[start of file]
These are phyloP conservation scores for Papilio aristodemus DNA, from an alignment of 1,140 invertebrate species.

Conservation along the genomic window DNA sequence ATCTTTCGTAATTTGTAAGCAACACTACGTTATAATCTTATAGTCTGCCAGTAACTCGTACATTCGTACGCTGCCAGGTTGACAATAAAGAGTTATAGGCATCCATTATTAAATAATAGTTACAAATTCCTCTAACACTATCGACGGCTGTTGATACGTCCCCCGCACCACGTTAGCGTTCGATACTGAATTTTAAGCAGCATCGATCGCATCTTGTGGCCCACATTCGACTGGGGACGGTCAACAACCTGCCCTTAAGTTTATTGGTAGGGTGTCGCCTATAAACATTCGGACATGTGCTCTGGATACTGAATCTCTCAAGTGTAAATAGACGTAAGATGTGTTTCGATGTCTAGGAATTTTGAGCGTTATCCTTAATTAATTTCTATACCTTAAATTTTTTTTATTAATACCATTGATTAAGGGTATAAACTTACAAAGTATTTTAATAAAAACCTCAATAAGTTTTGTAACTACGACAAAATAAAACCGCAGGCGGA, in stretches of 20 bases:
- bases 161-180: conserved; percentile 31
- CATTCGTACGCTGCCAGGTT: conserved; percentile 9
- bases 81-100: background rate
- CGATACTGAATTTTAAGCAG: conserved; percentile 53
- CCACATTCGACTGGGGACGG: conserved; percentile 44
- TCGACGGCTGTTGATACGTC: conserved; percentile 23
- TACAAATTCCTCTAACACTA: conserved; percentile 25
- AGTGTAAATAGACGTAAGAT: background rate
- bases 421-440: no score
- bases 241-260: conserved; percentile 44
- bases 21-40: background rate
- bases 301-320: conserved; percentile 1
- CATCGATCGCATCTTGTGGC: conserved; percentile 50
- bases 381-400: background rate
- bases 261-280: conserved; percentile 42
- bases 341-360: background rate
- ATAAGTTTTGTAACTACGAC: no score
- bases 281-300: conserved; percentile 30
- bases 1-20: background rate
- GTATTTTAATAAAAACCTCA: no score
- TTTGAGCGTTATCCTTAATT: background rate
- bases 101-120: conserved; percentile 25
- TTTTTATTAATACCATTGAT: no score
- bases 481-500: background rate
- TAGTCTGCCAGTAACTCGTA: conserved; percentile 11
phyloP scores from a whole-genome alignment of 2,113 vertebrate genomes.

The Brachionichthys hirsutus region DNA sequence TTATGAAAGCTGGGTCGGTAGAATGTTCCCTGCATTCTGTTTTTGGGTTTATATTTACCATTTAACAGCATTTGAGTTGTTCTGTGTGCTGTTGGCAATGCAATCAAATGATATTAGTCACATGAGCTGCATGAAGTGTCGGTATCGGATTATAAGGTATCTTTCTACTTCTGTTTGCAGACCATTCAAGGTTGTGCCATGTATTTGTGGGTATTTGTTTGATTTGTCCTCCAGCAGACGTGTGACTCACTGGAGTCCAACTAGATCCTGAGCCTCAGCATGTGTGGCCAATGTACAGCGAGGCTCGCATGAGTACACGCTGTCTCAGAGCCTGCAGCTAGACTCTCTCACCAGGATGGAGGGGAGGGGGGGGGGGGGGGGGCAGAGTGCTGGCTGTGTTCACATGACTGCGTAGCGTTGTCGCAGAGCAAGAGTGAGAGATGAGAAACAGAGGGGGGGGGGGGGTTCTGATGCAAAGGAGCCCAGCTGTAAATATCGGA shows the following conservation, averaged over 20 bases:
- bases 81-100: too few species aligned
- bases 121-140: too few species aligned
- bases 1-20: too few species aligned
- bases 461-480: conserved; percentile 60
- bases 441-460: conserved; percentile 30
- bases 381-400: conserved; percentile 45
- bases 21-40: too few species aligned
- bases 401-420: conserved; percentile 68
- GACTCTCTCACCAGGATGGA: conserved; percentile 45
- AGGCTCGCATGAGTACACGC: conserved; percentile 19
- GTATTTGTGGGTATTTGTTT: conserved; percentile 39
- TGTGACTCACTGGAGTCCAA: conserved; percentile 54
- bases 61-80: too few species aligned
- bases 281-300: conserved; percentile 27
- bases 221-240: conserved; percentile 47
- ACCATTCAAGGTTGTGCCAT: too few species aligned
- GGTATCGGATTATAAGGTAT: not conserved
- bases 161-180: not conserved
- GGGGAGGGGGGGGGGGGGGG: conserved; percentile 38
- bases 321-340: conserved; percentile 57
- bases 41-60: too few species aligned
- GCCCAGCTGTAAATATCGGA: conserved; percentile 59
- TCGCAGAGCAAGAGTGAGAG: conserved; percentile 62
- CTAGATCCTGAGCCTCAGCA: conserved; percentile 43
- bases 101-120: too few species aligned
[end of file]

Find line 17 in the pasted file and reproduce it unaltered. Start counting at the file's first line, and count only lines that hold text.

- bases 261-280: conserved; percentile 42